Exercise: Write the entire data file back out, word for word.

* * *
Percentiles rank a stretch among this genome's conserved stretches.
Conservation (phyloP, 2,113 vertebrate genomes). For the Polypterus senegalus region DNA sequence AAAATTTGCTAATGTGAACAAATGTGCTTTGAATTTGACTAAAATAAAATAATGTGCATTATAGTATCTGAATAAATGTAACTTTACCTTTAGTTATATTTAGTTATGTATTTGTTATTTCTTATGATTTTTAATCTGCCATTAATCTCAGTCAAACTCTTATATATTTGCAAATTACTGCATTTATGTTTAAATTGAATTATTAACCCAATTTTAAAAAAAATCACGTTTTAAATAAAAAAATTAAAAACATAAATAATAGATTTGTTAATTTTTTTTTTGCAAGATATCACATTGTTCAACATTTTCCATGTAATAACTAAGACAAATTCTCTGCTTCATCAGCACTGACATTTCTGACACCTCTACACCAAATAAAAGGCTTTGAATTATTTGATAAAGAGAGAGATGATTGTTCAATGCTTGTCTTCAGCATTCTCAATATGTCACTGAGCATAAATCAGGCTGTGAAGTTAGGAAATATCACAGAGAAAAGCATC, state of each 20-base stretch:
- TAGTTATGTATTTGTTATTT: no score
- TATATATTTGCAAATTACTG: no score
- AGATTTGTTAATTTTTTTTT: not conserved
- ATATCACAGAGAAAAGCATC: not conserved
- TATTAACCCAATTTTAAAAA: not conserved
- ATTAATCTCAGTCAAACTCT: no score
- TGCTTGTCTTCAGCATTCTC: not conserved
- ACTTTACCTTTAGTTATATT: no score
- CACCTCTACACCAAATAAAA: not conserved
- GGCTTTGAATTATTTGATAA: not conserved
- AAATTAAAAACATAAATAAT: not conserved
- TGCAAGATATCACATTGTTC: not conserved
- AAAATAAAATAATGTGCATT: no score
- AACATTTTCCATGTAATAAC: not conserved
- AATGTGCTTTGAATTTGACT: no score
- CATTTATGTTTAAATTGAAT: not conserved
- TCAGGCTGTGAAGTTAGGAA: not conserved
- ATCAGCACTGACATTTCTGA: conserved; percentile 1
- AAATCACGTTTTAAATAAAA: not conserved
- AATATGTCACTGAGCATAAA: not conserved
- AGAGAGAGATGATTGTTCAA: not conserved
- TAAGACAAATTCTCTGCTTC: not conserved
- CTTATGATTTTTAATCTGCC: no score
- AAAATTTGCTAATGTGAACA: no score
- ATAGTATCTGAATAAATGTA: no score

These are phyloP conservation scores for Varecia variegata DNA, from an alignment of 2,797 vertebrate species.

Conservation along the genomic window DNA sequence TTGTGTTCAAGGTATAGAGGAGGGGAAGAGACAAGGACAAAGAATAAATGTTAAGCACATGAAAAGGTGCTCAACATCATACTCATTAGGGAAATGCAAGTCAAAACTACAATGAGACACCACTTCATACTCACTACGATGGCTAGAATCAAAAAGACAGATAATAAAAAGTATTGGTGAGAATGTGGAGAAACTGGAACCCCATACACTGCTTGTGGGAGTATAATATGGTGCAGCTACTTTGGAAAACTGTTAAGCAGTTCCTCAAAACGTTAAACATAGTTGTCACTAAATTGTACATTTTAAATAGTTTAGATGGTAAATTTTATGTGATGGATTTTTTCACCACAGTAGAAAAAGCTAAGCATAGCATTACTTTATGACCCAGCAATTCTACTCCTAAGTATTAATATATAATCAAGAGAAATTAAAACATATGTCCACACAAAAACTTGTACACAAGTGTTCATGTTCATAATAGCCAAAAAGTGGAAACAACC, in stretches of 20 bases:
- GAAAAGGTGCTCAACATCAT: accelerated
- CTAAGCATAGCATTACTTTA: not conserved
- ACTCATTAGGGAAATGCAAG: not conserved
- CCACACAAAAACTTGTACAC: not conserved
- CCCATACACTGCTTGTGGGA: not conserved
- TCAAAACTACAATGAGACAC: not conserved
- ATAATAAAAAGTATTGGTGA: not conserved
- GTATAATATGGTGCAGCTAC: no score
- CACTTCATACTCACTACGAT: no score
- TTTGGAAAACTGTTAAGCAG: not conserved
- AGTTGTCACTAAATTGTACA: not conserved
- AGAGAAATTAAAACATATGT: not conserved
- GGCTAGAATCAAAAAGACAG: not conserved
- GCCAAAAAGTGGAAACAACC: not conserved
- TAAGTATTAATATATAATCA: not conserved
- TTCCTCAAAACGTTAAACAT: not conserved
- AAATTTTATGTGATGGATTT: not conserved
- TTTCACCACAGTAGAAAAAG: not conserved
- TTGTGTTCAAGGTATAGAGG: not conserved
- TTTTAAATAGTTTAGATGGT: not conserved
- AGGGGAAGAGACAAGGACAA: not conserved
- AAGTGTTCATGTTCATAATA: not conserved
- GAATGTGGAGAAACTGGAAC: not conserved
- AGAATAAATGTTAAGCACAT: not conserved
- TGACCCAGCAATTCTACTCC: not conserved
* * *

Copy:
Percentiles rank a stretch among this genome's conserved stretches.
Conservation (phyloP, 2,113 vertebrate genomes). For the Polypterus senegalus region DNA sequence AAAATTTGCTAATGTGAACAAATGTGCTTTGAATTTGACTAAAATAAAATAATGTGCATTATAGTATCTGAATAAATGTAACTTTACCTTTAGTTATATTTAGTTATGTATTTGTTATTTCTTATGATTTTTAATCTGCCATTAATCTCAGTCAAACTCTTATATATTTGCAAATTACTGCATTTATGTTTAAATTGAATTATTAACCCAATTTTAAAAAAAATCACGTTTTAAATAAAAAAATTAAAAACATAAATAATAGATTTGTTAATTTTTTTTTTGCAAGATATCACATTGTTCAACATTTTCCATGTAATAACTAAGACAAATTCTCTGCTTCATCAGCACTGACATTTCTGACACCTCTACACCAAATAAAAGGCTTTGAATTATTTGATAAAGAGAGAGATGATTGTTCAATGCTTGTCTTCAGCATTCTCAATATGTCACTGAGCATAAATCAGGCTGTGAAGTTAGGAAATATCACAGAGAAAAGCATC, state of each 20-base stretch:
- TAGTTATGTATTTGTTATTT: no score
- TATATATTTGCAAATTACTG: no score
- AGATTTGTTAATTTTTTTTT: not conserved
- ATATCACAGAGAAAAGCATC: not conserved
- TATTAACCCAATTTTAAAAA: not conserved
- ATTAATCTCAGTCAAACTCT: no score
- TGCTTGTCTTCAGCATTCTC: not conserved
- ACTTTACCTTTAGTTATATT: no score
- CACCTCTACACCAAATAAAA: not conserved
- GGCTTTGAATTATTTGATAA: not conserved
- AAATTAAAAACATAAATAAT: not conserved
- TGCAAGATATCACATTGTTC: not conserved
- AAAATAAAATAATGTGCATT: no score
- AACATTTTCCATGTAATAAC: not conserved
- AATGTGCTTTGAATTTGACT: no score
- CATTTATGTTTAAATTGAAT: not conserved
- TCAGGCTGTGAAGTTAGGAA: not conserved
- ATCAGCACTGACATTTCTGA: conserved; percentile 1
- AAATCACGTTTTAAATAAAA: not conserved
- AATATGTCACTGAGCATAAA: not conserved
- AGAGAGAGATGATTGTTCAA: not conserved
- TAAGACAAATTCTCTGCTTC: not conserved
- CTTATGATTTTTAATCTGCC: no score
- AAAATTTGCTAATGTGAACA: no score
- ATAGTATCTGAATAAATGTA: no score

These are phyloP conservation scores for Varecia variegata DNA, from an alignment of 2,797 vertebrate species.

Conservation along the genomic window DNA sequence TTGTGTTCAAGGTATAGAGGAGGGGAAGAGACAAGGACAAAGAATAAATGTTAAGCACATGAAAAGGTGCTCAACATCATACTCATTAGGGAAATGCAAGTCAAAACTACAATGAGACACCACTTCATACTCACTACGATGGCTAGAATCAAAAAGACAGATAATAAAAAGTATTGGTGAGAATGTGGAGAAACTGGAACCCCATACACTGCTTGTGGGAGTATAATATGGTGCAGCTACTTTGGAAAACTGTTAAGCAGTTCCTCAAAACGTTAAACATAGTTGTCACTAAATTGTACATTTTAAATAGTTTAGATGGTAAATTTTATGTGATGGATTTTTTCACCACAGTAGAAAAAGCTAAGCATAGCATTACTTTATGACCCAGCAATTCTACTCCTAAGTATTAATATATAATCAAGAGAAATTAAAACATATGTCCACACAAAAACTTGTACACAAGTGTTCATGTTCATAATAGCCAAAAAGTGGAAACAACC, in stretches of 20 bases:
- GAAAAGGTGCTCAACATCAT: accelerated
- CTAAGCATAGCATTACTTTA: not conserved
- ACTCATTAGGGAAATGCAAG: not conserved
- CCACACAAAAACTTGTACAC: not conserved
- CCCATACACTGCTTGTGGGA: not conserved
- TCAAAACTACAATGAGACAC: not conserved
- ATAATAAAAAGTATTGGTGA: not conserved
- GTATAATATGGTGCAGCTAC: no score
- CACTTCATACTCACTACGAT: no score
- TTTGGAAAACTGTTAAGCAG: not conserved
- AGTTGTCACTAAATTGTACA: not conserved
- AGAGAAATTAAAACATATGT: not conserved
- GGCTAGAATCAAAAAGACAG: not conserved
- GCCAAAAAGTGGAAACAACC: not conserved
- TAAGTATTAATATATAATCA: not conserved
- TTCCTCAAAACGTTAAACAT: not conserved
- AAATTTTATGTGATGGATTT: not conserved
- TTTCACCACAGTAGAAAAAG: not conserved
- TTGTGTTCAAGGTATAGAGG: not conserved
- TTTTAAATAGTTTAGATGGT: not conserved
- AGGGGAAGAGACAAGGACAA: not conserved
- AAGTGTTCATGTTCATAATA: not conserved
- GAATGTGGAGAAACTGGAAC: not conserved
- AGAATAAATGTTAAGCACAT: not conserved
- TGACCCAGCAATTCTACTCC: not conserved